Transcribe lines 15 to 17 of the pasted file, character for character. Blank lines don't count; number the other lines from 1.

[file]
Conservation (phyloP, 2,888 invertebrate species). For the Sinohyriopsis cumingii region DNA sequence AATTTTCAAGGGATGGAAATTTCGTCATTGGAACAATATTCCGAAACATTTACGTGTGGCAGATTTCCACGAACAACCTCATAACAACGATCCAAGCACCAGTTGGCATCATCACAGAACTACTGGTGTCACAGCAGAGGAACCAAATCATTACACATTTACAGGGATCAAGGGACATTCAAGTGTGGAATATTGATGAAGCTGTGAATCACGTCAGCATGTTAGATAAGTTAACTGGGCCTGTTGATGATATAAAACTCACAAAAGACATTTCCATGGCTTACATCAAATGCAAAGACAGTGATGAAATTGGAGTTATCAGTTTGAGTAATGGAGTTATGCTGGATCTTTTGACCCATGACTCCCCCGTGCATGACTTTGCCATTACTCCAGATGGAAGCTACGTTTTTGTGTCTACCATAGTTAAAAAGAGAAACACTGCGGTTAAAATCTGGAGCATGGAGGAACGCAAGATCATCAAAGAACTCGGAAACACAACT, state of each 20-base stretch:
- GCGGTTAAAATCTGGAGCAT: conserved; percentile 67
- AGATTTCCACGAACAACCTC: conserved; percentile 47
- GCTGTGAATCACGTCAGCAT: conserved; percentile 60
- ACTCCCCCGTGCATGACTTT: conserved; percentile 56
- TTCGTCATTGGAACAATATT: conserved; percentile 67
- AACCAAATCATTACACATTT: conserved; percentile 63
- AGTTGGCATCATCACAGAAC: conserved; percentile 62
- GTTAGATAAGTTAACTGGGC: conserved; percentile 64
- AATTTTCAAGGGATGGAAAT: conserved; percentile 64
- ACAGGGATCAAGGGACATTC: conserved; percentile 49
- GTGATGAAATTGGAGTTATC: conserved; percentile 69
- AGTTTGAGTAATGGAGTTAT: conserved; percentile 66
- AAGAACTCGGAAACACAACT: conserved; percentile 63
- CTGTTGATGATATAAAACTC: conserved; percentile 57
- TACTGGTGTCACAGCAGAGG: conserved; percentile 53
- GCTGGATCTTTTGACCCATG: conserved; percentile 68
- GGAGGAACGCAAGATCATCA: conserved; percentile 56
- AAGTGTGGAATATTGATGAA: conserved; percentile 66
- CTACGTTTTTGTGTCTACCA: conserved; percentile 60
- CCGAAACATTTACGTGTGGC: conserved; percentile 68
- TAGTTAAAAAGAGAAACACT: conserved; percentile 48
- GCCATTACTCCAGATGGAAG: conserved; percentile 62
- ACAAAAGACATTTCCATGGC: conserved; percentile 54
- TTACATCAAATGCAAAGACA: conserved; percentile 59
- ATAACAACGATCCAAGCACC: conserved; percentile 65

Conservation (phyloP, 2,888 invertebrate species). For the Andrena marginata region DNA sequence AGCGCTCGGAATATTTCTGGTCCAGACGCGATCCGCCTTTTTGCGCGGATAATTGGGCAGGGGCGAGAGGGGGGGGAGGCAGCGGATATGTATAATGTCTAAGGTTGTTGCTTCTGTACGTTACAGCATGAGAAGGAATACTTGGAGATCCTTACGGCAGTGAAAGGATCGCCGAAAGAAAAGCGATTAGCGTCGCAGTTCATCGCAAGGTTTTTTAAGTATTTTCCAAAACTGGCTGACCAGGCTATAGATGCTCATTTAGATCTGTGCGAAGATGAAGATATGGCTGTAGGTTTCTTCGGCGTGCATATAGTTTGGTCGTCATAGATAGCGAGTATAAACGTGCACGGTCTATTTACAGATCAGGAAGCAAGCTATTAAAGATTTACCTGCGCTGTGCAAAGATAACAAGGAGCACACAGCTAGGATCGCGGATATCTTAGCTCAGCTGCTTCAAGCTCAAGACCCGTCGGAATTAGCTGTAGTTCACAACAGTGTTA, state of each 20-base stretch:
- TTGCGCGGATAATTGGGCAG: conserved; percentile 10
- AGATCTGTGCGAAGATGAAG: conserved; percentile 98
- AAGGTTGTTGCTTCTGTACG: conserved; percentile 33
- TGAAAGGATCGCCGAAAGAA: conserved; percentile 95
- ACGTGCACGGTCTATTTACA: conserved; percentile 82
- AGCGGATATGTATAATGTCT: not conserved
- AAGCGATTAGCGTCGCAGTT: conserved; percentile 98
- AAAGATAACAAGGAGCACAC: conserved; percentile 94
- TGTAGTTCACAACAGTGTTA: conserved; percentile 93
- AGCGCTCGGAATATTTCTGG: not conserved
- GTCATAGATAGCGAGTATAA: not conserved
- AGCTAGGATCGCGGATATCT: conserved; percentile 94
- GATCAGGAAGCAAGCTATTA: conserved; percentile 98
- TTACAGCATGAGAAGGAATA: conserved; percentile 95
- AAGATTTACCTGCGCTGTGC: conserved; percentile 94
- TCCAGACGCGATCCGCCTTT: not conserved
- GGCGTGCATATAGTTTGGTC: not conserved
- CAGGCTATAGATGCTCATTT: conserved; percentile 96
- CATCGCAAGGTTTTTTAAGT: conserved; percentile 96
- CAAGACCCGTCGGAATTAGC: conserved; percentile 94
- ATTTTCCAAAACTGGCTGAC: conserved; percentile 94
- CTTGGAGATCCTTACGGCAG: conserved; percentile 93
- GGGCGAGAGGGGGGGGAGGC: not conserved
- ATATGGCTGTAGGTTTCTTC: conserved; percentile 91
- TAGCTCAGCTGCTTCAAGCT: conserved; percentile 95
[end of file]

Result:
- CTGTTGATGATATAAAACTC: conserved; percentile 57
- TACTGGTGTCACAGCAGAGG: conserved; percentile 53
- GCTGGATCTTTTGACCCATG: conserved; percentile 68